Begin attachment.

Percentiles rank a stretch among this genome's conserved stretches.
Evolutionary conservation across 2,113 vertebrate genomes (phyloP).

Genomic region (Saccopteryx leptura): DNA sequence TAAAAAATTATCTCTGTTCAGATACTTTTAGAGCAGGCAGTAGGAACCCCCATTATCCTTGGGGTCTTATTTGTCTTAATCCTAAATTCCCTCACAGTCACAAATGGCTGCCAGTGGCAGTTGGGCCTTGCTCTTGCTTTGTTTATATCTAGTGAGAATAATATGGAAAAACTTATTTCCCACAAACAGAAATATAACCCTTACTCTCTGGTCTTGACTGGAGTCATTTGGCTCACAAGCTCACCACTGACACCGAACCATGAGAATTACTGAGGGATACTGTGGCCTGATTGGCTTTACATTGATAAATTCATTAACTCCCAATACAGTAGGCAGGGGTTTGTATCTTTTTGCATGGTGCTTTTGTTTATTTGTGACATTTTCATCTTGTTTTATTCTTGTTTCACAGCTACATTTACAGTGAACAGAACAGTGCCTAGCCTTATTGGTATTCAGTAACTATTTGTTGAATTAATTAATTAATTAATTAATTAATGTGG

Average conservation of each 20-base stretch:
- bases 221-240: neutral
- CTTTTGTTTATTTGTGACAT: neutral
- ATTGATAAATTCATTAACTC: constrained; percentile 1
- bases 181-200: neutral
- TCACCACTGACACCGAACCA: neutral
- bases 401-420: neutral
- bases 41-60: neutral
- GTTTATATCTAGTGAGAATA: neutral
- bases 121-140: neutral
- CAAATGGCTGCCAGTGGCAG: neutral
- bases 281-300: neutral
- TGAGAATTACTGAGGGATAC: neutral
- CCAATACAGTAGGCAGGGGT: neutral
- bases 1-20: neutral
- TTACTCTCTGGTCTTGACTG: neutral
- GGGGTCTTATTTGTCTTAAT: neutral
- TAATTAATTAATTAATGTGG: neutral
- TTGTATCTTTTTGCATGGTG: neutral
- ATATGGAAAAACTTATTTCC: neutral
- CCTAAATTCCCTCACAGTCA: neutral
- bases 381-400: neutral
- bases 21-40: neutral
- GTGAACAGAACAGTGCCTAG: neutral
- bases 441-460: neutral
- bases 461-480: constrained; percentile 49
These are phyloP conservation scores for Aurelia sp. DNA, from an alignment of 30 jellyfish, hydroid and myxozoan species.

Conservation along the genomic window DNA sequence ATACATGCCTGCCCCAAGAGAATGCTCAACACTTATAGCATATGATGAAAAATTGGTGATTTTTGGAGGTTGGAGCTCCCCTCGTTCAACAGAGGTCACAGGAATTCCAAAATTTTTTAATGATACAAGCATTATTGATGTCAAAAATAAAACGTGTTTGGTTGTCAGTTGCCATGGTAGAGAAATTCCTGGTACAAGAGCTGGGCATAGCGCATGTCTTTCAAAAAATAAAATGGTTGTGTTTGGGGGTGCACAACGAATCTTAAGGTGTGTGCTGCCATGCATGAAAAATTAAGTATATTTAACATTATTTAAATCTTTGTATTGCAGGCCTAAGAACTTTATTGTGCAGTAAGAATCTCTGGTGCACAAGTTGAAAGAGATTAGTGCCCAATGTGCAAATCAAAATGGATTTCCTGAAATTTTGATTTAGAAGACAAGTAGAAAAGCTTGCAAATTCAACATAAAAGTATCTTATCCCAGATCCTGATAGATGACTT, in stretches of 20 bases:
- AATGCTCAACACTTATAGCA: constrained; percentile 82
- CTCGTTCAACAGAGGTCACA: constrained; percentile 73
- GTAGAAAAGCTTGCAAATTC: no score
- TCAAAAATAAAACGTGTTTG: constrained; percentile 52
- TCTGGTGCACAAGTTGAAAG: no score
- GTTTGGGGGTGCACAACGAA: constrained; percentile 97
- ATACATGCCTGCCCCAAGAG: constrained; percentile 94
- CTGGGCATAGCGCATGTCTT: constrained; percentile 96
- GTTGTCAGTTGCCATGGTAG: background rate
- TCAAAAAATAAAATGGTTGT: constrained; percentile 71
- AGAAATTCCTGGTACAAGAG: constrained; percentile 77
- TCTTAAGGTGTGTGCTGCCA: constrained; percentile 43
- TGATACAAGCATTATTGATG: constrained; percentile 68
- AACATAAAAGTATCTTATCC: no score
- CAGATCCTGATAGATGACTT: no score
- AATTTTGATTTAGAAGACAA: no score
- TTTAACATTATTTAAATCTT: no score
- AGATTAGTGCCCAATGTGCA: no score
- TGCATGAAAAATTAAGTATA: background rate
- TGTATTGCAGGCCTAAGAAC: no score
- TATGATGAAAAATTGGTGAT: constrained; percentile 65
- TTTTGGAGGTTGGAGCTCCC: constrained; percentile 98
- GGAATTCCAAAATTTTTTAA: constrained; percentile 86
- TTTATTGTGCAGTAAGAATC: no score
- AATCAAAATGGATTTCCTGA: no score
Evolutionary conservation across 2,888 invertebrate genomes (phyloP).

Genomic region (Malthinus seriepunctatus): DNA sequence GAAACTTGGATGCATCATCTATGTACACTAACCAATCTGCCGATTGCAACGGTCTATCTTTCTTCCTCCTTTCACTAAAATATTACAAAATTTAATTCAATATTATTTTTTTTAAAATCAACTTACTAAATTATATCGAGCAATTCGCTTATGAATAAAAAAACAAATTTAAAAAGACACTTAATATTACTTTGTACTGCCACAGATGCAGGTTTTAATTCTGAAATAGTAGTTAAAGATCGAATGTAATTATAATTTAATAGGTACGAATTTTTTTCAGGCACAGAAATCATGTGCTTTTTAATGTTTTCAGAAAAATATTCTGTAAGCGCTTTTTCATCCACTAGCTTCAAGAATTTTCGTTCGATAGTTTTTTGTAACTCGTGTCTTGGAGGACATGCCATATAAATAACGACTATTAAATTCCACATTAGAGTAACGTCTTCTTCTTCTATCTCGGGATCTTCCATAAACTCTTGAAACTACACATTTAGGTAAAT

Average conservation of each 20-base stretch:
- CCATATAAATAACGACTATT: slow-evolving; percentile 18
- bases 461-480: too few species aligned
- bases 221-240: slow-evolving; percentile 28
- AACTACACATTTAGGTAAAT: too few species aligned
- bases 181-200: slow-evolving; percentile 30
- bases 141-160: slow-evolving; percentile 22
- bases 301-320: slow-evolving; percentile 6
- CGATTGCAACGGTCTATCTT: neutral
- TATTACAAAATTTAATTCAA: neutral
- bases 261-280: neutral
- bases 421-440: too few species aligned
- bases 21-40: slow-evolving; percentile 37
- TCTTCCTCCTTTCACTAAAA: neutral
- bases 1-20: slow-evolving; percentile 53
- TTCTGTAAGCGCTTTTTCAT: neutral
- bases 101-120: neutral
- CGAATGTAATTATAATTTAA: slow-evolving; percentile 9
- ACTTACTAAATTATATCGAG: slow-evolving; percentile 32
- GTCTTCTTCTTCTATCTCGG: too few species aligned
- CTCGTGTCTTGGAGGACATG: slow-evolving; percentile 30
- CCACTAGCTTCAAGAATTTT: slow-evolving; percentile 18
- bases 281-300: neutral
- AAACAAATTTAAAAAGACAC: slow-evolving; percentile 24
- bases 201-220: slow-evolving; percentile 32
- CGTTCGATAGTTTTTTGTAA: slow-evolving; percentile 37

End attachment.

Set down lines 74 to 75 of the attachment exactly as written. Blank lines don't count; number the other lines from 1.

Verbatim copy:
- TTCTGTAAGCGCTTTTTCAT: neutral
- bases 101-120: neutral